BLOG: With challenges come opportunities: Experience sharing on meeting sexual and reproductive rights in fragile states on human rights day
10 December 2015
Facilitators and speakers of today’s Symposium at KIT on Sexual and Reproductive Health and Rights in Fragile Environments have contributed to a BLOG by Sally Theobald, ReBUILD & RiNGS, LSTM:
Sally Theobald, in conversation with Alexander Dimiti, Director General Reproductive Health in Ministry of Health, South Sudan; Lucy Bahr, Associate President of Liberia Midwife Association and Jesse Rattan director of CARE’s global programme of SRH in emergencies with experiences in Eastern DRC, S. Chad, Djibouti, Mali and S. Pakistan.
December 10th is human rights day and the culmination of 16 days of action of the UNiTE End Violence against Women Campaign. The 2015 theme for action to end violence against women is prevention; whereas this year’s Human Rights Day is devoted to the launch of a year-long campaign for the 50th anniversary of the two International Covenants on Human Rights: the International Covenant on Economic, Social and Cultural Rights and the International Covenant on Civil and Political Rights, which were adopted by the United Nations General Assembly on 16 December 1966.
There are events happening all over the world today to mark action, for example in DRC the Palais de Justice (Democratic Republic of the Congo) will turn orange to highlight the importance of ending violence against women; there has also been the ‘oranging’ of bus stops in Timor-Leste and spontaneous orange flash mobs in Indonesia. In Amsterdam, KIT (Royal Tropical Institute), and partners are organizing a symposium on sexual and reproductive health and rights in fragile environments: Turning Challenges into opportunities. And it is here in Amsterdam in preparation for the panel that will be held in the symposium that we panelists had the opportunity to discuss the opportunities to realize sexual and reproductive rights and address violence in fragile settings. Here’s what we discussed.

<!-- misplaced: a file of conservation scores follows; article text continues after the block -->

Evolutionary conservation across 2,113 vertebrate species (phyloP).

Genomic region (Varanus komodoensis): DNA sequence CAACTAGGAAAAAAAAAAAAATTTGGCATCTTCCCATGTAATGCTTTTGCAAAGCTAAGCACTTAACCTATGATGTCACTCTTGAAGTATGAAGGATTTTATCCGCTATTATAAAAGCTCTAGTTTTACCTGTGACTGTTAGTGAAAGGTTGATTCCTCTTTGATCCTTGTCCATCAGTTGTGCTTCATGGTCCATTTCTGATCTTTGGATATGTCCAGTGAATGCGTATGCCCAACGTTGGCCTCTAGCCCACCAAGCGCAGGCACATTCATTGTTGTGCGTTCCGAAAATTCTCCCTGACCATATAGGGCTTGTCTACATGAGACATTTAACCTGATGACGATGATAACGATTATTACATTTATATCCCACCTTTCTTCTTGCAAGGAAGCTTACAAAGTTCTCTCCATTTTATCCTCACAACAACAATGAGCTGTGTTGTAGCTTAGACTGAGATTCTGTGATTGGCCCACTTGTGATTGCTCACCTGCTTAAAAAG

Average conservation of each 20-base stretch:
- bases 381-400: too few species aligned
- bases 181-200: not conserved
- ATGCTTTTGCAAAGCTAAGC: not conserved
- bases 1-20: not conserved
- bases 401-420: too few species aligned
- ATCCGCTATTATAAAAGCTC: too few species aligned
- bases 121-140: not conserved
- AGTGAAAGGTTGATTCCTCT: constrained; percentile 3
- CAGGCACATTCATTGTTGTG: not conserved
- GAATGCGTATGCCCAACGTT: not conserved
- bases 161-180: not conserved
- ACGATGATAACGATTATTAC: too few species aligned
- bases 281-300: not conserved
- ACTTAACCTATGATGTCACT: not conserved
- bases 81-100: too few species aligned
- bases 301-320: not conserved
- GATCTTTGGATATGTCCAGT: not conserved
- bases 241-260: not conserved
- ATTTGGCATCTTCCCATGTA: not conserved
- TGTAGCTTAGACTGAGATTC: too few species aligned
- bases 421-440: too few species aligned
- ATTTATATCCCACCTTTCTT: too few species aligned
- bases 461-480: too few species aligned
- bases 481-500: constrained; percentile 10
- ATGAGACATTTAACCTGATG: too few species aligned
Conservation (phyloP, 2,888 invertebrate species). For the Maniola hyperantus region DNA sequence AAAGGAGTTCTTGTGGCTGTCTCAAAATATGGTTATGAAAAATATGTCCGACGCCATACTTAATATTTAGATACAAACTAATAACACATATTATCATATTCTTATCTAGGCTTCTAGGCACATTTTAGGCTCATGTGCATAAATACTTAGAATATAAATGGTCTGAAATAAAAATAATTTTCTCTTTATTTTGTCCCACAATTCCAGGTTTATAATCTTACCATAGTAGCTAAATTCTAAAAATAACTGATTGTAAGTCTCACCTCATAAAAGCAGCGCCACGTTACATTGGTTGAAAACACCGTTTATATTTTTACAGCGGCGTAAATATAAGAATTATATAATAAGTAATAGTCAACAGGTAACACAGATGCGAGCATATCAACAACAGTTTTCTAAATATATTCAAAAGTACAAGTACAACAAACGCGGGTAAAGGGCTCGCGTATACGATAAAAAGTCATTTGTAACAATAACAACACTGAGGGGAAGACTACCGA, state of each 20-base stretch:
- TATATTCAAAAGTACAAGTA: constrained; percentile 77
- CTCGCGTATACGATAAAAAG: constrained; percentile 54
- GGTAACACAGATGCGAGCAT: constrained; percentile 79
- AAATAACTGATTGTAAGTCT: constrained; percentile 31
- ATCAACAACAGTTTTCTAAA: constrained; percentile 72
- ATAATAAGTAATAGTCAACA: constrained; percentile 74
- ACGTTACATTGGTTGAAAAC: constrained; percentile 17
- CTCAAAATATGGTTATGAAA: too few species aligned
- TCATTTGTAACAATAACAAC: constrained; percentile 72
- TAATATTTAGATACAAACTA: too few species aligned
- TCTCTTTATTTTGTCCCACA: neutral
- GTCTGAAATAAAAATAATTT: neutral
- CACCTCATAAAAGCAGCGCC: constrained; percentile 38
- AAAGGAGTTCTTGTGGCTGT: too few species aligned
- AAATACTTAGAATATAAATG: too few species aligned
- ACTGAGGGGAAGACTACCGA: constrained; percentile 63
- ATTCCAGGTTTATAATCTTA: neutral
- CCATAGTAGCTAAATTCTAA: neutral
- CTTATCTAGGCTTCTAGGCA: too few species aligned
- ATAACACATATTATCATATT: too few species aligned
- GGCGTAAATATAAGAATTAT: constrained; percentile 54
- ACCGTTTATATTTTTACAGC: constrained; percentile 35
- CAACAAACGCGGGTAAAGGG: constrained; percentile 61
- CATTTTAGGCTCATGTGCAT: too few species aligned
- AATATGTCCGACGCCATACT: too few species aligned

We need to promote family planning as a right
There has been resistance to promote family planning amongst some in contexts like South Sudan where an estimated 2.5 million people have been ‘lost’ to war; leaving some to feel discussion about contraception should not be entertained. Here exposing high profile policy players to debates and discussions at the 2013 international conference on family planning in Addis Ababa, helped transform senior delegates views on family planning as a right and as a strategy to save lives and build healthy communities.
Promoting sexual and reproductive rights requires action on child marriage. Lucy Bhar explained that in Liberia after 40 years of conflict forced early marriage is a reality for many girls. Similarly in many communities in South Sudan a girl is considered ready for marriage when she gets her first menstrual period; and child pregnancy is one of key reasons why girls drop out of school.
In South Sudan women and girls have very little autonomy, rights or ability to negotiate sex in marriage or the use of family planning. However, even within very challenging circumstances and constrained room for manoeuvre some women manage to exert agency to reduce pregnancy. Dr. Dimiti narrated the stories of 2 women from his district, one had 5 children in 8 years; she became adept at tracking her menstrual period and make the proactive decision to sleep in the bush – and hence avoid sex – during her fertile period. Another with 11 children, nearly died during child birth, but her husband still would not consider family planning. Here she offered her own cows as a form of dowry so that her husband could ‘access’ a second wife and continue procreating.